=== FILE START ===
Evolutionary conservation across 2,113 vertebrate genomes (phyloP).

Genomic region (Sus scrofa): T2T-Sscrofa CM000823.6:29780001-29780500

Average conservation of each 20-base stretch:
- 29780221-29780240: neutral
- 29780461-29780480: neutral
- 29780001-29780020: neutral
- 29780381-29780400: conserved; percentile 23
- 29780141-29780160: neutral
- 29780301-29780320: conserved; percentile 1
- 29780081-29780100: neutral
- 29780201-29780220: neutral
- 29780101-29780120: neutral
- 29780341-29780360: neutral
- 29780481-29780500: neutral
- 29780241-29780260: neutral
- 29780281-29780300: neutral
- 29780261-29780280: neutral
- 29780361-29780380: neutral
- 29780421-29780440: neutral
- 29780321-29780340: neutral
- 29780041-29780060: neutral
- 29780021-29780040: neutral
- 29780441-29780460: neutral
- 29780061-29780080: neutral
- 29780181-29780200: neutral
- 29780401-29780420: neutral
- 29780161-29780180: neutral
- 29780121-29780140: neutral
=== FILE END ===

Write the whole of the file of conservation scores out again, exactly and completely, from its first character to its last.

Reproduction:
Evolutionary conservation across 2,113 vertebrate genomes (phyloP).

Genomic region (Sus scrofa): T2T-Sscrofa CM000823.6:29780001-29780500

Average conservation of each 20-base stretch:
- 29780221-29780240: neutral
- 29780461-29780480: neutral
- 29780001-29780020: neutral
- 29780381-29780400: conserved; percentile 23
- 29780141-29780160: neutral
- 29780301-29780320: conserved; percentile 1
- 29780081-29780100: neutral
- 29780201-29780220: neutral
- 29780101-29780120: neutral
- 29780341-29780360: neutral
- 29780481-29780500: neutral
- 29780241-29780260: neutral
- 29780281-29780300: neutral
- 29780261-29780280: neutral
- 29780361-29780380: neutral
- 29780421-29780440: neutral
- 29780321-29780340: neutral
- 29780041-29780060: neutral
- 29780021-29780040: neutral
- 29780441-29780460: neutral
- 29780061-29780080: neutral
- 29780181-29780200: neutral
- 29780401-29780420: neutral
- 29780161-29780180: neutral
- 29780121-29780140: neutral